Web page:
An Unashamed Fan Letter To The Fiat Panda Van

Yesterday, after geeking out about some modified Peruvian Beetles, a reader sent me a picture of a car that I can’t believe I wasn’t aware of. It’s a humble vehicle, a workhorse, but it’s so goddamn clever in design it makes me want to squeeze something. Hard. It’s a Fiat Panda Van.

Now, the basic concept of taking a little econobox and yanking out the back seats and slapping some sheet metal over the rear windows and calling it a panel van certainly isn’t new. While pretty much unknown here in the U.S., in Europe these are useful and pretty common little urban work vehicles. I know Volkswagen made several versions of these (at least Golfs and Polos), there were Austin Metro vans, Ford Ka vans, and a number more.


They’re very smart little vehicles, when you think about it: a little FWD hatchback with a gutted rear actually has a pretty good volume of cargo room, and they’re easy to park, good on gas, and cheap to buy. Plus, the carmaker doesn’t need to do any major redesign or retooling to break into a whole other market: just block those windows and ditch the seats.

Fiat, though, they really stepped up the game when it came to their econobox-van. They started with their wildly popular Fiat Panda, the basic design of which remained the same from 1986-2003. It’s a very basic, honest, no-bullshit little car as it is, and looks like its styling buck was made with some old fruit boxes and an X-acto knife.

It’s still a hatchback, though, and as such has a rear that’s angled at 30° or so. For all the other converted hatch-vans, that loss of potential volume isn’t worth the effort. But not to Fiat.


Fiat did one of those things that seems so logical in your head, it’s always baffling why it hardly ever seems to exist in the real world. They removed the tailgate and replaced it with a black metal van-back, angled to fit the shape of the Panda’s rear, and transforming the hatchback into a little double-door van.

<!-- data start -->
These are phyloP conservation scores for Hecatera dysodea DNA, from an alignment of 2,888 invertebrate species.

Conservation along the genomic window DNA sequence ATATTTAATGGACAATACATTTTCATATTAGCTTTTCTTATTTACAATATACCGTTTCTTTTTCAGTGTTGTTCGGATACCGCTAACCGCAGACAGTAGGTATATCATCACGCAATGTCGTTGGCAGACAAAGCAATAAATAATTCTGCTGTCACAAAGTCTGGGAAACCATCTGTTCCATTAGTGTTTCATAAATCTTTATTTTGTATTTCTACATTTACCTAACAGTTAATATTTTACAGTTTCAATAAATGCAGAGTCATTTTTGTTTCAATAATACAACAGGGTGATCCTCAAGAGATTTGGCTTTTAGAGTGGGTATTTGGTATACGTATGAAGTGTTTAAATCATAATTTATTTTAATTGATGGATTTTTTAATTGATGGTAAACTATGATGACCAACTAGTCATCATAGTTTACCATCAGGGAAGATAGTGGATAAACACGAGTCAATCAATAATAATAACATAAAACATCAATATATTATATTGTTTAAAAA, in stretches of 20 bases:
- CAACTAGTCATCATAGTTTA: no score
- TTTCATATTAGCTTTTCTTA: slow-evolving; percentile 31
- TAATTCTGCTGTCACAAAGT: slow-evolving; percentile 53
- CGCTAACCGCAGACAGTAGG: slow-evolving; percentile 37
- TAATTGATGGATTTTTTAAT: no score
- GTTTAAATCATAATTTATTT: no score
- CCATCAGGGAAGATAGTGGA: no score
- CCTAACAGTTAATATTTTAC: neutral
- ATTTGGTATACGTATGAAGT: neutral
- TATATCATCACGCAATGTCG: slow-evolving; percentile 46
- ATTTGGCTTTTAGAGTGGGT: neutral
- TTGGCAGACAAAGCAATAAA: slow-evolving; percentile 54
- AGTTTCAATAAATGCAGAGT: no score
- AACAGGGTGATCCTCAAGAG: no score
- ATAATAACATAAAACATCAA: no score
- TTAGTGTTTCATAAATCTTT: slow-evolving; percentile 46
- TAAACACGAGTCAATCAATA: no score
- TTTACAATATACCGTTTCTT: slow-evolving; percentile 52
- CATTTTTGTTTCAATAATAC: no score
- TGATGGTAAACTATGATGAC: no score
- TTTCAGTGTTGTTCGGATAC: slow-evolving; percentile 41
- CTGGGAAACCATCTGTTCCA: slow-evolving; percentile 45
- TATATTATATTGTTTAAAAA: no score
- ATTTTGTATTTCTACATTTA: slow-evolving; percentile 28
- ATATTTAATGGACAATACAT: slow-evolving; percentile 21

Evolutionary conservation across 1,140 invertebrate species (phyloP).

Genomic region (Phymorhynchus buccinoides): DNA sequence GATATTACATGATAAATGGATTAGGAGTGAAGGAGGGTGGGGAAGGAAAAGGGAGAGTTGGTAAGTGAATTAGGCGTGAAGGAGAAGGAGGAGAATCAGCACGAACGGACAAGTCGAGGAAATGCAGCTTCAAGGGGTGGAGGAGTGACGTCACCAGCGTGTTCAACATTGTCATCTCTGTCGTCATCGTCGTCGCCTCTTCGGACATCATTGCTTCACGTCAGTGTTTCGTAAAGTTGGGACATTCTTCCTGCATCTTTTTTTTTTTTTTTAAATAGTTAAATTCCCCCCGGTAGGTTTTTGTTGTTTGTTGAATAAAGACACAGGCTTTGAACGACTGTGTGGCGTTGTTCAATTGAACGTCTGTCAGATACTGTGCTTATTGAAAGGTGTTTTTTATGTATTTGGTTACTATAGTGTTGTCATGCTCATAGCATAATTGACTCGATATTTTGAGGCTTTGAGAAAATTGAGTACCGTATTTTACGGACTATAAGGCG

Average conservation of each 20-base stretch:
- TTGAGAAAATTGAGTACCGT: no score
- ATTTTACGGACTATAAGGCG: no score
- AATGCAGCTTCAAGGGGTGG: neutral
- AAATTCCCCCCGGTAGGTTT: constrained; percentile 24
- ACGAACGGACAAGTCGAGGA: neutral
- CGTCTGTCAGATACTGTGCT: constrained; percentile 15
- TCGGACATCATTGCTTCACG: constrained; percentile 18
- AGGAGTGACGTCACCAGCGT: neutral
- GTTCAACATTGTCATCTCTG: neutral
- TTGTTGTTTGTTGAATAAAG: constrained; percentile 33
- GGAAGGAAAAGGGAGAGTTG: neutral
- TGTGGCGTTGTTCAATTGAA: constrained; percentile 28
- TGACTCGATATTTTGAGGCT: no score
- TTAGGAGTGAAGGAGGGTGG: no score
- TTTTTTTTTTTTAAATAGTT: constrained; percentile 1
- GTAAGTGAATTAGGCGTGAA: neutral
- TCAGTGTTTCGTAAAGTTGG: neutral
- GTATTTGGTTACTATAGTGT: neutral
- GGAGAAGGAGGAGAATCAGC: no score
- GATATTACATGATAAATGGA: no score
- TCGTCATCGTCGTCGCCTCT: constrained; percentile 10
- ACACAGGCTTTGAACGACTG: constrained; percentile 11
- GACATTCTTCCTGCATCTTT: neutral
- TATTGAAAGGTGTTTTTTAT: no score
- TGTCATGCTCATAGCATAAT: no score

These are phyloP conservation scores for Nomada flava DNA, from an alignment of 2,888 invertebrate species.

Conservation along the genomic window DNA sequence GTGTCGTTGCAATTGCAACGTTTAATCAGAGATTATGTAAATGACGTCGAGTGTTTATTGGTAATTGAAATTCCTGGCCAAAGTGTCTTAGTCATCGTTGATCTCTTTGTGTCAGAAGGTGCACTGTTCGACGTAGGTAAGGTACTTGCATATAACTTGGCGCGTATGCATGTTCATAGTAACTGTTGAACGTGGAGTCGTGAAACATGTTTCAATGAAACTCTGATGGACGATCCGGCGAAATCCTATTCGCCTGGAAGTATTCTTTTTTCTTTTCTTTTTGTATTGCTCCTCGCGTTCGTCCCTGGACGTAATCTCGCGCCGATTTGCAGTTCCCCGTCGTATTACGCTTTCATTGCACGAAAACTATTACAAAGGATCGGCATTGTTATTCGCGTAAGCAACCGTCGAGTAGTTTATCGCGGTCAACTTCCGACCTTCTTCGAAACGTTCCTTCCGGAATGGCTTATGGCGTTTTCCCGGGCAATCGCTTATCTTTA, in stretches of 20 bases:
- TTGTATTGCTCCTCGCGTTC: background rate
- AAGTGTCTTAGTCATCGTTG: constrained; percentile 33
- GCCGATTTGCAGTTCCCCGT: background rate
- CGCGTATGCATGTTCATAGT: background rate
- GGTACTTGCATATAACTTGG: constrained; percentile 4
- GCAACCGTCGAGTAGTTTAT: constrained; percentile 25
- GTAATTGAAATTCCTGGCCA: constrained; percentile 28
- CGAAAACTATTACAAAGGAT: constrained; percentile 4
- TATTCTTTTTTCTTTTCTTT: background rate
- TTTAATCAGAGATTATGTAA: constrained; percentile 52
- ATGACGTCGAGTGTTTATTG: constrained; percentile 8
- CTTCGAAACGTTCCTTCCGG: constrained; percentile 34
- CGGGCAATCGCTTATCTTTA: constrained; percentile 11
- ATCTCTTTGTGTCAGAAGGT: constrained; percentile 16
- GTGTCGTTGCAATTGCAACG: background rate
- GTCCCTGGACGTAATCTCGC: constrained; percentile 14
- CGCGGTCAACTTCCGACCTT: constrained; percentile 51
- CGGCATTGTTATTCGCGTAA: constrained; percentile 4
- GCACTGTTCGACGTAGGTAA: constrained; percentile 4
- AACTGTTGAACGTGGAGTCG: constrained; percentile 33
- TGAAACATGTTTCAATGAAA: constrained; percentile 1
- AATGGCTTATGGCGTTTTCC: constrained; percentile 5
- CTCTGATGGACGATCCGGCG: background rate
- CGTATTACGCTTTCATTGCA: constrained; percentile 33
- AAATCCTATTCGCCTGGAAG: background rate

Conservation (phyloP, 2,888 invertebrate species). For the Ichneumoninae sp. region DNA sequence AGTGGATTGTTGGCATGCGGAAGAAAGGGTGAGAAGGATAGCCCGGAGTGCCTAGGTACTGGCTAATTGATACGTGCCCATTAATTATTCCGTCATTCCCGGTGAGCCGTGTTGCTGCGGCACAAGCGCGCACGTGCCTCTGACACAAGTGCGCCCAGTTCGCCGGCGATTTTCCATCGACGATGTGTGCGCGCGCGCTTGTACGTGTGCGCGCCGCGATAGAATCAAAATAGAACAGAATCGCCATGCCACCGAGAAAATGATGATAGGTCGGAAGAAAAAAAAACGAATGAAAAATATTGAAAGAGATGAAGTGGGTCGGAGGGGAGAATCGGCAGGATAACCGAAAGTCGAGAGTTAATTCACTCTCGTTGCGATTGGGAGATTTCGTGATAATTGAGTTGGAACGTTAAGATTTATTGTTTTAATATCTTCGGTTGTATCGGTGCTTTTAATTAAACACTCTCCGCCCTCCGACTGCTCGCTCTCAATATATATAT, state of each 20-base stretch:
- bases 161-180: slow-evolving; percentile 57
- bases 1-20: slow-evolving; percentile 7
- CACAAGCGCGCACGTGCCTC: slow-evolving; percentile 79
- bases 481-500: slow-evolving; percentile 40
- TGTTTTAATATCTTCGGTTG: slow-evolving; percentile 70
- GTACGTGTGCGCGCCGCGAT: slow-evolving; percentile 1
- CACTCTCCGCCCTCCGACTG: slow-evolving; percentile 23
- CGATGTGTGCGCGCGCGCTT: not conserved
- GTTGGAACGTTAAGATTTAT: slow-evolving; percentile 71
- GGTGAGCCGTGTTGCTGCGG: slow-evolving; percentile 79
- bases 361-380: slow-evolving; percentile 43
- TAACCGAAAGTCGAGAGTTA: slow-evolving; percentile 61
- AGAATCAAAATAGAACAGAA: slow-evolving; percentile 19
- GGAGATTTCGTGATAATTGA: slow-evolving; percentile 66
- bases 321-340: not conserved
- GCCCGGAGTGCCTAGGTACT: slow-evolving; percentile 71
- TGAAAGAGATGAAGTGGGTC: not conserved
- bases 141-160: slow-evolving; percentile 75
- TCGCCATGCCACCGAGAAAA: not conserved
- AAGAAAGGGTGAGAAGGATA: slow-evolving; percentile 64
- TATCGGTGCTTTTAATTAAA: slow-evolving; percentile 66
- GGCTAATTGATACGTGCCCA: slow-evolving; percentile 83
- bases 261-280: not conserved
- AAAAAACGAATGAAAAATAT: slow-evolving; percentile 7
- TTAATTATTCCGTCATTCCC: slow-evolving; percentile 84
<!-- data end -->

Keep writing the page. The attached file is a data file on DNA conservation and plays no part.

According to this site from a guy who transformed a regular Panda into a van, the van rear just bolts right into the existing hinge bolts for the tailgate. No new drilling required. It even has its own integrated rubber weatherstripping.


Also, where other manufacturers were content to just block off the rear quarter windows with sheet metal, Fiat went above and beyond and turned those usable holes into small side access doors to the cargo area.

Brilliant, brilliant, brilliant. The little cheap family car becomes a cheap, useful little van, all with some clever bolt-on bits. The squared-off rear gives some valuable extra room, and allows for the hauling of objects appreciably longer than in an angled-hatchback design panel van.


Plus, I think they look cool as hell, in a anti-design, utilitarian way.

These aren’t the sorts of vehicles that tend to get a lot of attention or love, unless someone’s poking fun at it, like this guy:

I mean, sure, I get that a 903cc, 45 HP engine isn’t exactly thrilling to a guy like Davide Cironi there, but I don’t know, that video makes it look like the car is actually pretty fun?


There was even a van version based on the Panda 4x4 – think about what a fun one-person off-roader/camper that thing could be.


I’ve never seen one of these in person; I’m not even sure any exist here in North America – but the next time I’m in Europe I really hope I can find one of these, doing some job on some side street. I just want to pay my respects to an overlooked and really clever design.

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About the author

Jason Torchinsky

Senior Editor, Jalopnik • Running: 1973 VW Beetle, 2006 Scion xB, 1990 Nissan Pao, 1991 Yugo GV Plus • Not-so-running: 1973 Reliant Scimitar, 1977 Dodge Tioga RV (also, buy my book!)